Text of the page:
Audi A8 Review 2024

Audi A8 At A Glance

Honest John Overall Rating
Although quietly spoken, the Audi A8 offers genuine luxury driving thanks to its space and supreme comfort. It’s a worthy flagship in every respect for the German company.

+Lots of innovative tech. Effortless to drive. Excellent ride quality. Luxurious interior. 3.0-litre TFSI petrol is fast yet refined.

-Expensive. Looks not to all tastes. Petrol is thirsty.

New prices start from £80,820
Insurance Groups are between 20–50
On average it achieves 89% of the official MPG figure

If it’s good enough for many heads of states and royalty, the chances are the Audi A8 is just as good for you. Masses of space for all of its occupants is a given, and it drives with confident ease with a choice of petrol, diesel or hybrid power as well as the potent Audi S8 performance version. Read on for our full Audi A8 review.

The fourth-generation Audi A8 arrived in 2017 and is a luxurious saloon packed with tech that wouldn’t look out of place in a James Bond movie. Its autonomous driving capability and remote parking features still feel futuristic.

Like the BMW 7 Series and its other key rival, the Mercedes S-Class, the Audi A8 is designed to waft VIPs, celebrities and well heeled passengers from A to B in lavish style and comfort.

The interior is beautifully finished, with high-quality wood trims, smooth touchscreen controls and hand-stitched leather trims. 

The Audi A8 is enjoyed best as a passenger, with the large rear seats providing a near-silent sanctuary from the outside world.

The leather materials wouldn’t be out of place in an upmarket hotel lounge, while the wide and soft cushioning provides opulent comfort over long distances, especially when fitted with the massaging and heating functions. 

As well as delivering more comfort, more interior space and a more rounded ride quality than before, the Audi A8 also has some computerised party pieces up its sleeves. Audi AI traffic jam pilot, for example, allows the car to automatically control throttle and braking responses, while also steering the car in nose-to-tail traffic up to speeds of 37mph.

Autonomous driving isn’t the only fancy bit of next-gen tech. Active suspension independently raises and lowers individual wheels to give an impeccable ride quality over rough road surfaces and potholes, while all-wheel drive provides smooth and responsive handling.

Indeed, despite measuring over five metres in length, the Audi A8 is a very good car to drive and its refined throttle and steering responses make it easy to get the most of its sophisticated running gear.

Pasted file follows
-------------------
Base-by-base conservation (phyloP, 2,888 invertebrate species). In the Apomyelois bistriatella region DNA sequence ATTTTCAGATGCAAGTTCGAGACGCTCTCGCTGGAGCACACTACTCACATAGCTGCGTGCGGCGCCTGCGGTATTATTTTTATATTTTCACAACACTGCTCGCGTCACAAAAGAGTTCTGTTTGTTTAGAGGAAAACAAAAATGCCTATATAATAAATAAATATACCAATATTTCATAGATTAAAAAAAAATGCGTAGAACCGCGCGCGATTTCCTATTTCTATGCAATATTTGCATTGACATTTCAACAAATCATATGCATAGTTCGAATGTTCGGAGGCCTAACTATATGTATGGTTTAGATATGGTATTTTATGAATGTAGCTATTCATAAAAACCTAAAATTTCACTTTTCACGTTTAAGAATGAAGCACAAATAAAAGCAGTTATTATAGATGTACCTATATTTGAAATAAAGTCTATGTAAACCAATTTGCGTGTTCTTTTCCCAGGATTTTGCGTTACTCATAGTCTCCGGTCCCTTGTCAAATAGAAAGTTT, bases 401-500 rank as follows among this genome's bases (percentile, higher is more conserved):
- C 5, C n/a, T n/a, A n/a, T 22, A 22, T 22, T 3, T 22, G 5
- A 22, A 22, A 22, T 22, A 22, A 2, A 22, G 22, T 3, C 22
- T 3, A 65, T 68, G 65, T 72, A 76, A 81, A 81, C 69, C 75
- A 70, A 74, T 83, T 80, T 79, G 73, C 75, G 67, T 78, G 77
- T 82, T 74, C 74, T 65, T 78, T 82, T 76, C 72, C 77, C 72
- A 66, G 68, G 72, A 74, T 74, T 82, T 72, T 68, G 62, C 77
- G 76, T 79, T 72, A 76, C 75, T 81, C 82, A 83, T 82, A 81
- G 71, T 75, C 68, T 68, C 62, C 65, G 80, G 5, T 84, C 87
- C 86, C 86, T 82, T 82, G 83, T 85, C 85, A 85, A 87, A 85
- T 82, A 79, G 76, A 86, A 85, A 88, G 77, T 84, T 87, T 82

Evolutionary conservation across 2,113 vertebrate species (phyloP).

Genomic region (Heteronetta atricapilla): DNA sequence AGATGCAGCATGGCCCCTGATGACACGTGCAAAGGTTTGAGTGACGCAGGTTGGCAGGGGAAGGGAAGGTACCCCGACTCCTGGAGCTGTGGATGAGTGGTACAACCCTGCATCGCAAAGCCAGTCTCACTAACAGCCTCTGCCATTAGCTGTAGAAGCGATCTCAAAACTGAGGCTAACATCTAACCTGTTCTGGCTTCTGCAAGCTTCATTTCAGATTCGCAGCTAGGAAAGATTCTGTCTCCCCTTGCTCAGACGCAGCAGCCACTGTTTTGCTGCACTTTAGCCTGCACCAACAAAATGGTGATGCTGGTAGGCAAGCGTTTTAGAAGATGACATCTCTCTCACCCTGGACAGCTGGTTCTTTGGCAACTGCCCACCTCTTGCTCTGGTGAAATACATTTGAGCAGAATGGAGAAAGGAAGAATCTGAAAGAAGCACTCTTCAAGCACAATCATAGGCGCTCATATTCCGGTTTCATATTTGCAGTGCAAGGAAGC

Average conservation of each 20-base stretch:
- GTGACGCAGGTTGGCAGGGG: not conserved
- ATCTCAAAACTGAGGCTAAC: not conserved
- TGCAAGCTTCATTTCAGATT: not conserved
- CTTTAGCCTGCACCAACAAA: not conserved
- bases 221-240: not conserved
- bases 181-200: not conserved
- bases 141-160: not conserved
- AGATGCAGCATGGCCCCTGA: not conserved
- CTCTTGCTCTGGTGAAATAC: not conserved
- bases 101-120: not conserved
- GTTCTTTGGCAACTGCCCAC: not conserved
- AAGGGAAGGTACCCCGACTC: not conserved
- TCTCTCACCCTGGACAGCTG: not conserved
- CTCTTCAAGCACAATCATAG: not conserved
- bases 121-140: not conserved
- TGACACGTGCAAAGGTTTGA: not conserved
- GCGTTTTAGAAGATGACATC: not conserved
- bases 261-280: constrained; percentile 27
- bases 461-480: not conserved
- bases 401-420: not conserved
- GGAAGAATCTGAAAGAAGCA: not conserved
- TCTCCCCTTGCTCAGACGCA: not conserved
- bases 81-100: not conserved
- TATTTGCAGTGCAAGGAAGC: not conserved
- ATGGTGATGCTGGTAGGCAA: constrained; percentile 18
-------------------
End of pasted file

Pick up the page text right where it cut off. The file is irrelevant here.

Initially there were two engines – a 3.0-litre V6 TDI diesel and a 3.0 V6 TFSI petrol. Both use a 48-volt mild hybrid system to improve economy and provide a smooth, near-silent set away. A more powerful V8 diesel and plug-in hybrid joined in 2018, with the latter giving the Lexus LS a serious rival.

The Audi A8L long-wheelbase model is aimed at the chauffeur market and only comes with the 50 TDI 3.0 V6 diesel, while the hybrid and its long-wheelbase version use the 3.0 V6 petrol with electric assistance. In the Audi S8, you get a 571PS twin-turbo 4.0-litre petrol V8 for 0-62mph in a very un-limo-like 3.8 seconds.

The exterior of the Audi A8 might not be as eye-catching as its rivals, even after a 2021 facelift, but the understated design and plush interior give the Audi an upmarket feel that nudges it ever closer to the leader of the limo pack, the Mercedes S-Class.

The autonomous capability also gives an exciting preview of what Audi has in store for the next-generation Audi A3 and A4, with the technology certain to filter down into the car maker’s everyday vehicles over the next few years.

Fancy a second opintion? Read heycar's Audi A8 review.

Ask Honest John

Rising car prices - should I sell now or wait?

"Over the last few weeks my 2018 Audi A8 TFSI 55 appears to be increasing in value, now only £2000 less than I paid for it May 2020. Is this increase due to the shortage of components? I have a new car due for delivery in December, should I sell my A8 now. (Only use the car very occasionally)."
Rising prices are being driven by a shortage of new cars. Most of the delays are covid-related and linked to a shortage of semiconductors: The problems are long-term and I don't think your car will drop in value between now and Christmas. If anything, it'll be worth more.
Answered by Dan Powell
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